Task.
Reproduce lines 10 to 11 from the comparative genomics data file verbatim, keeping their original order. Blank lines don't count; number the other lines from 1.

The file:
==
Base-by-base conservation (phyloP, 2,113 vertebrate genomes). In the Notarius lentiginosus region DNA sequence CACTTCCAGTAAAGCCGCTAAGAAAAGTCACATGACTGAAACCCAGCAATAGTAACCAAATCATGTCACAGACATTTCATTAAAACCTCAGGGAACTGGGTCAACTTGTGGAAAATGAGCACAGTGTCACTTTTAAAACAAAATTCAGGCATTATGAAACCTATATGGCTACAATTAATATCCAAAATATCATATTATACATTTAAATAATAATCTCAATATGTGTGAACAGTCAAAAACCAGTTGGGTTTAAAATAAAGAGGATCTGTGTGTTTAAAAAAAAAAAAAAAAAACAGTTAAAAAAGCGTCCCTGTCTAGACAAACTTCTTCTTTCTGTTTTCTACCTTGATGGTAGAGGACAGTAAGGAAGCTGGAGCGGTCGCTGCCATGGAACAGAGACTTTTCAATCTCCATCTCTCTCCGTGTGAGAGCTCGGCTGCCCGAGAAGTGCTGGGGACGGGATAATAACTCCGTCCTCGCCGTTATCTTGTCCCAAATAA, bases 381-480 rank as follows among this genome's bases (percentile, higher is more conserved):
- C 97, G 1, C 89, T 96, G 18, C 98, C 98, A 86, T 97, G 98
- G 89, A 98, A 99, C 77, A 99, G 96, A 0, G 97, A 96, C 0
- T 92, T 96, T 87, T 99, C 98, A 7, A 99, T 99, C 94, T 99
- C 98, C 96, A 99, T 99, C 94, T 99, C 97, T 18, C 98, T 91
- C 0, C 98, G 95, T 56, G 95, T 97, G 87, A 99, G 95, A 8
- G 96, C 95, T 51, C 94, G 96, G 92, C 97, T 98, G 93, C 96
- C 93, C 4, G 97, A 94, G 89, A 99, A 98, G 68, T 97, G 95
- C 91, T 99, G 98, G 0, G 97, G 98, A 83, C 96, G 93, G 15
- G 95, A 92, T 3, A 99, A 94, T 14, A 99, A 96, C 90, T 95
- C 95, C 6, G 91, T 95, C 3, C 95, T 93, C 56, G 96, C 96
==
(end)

- G 95, A 92, T 3, A 99, A 94, T 14, A 99, A 96, C 90, T 95
- C 95, C 6, G 91, T 95, C 3, C 95, T 93, C 56, G 96, C 96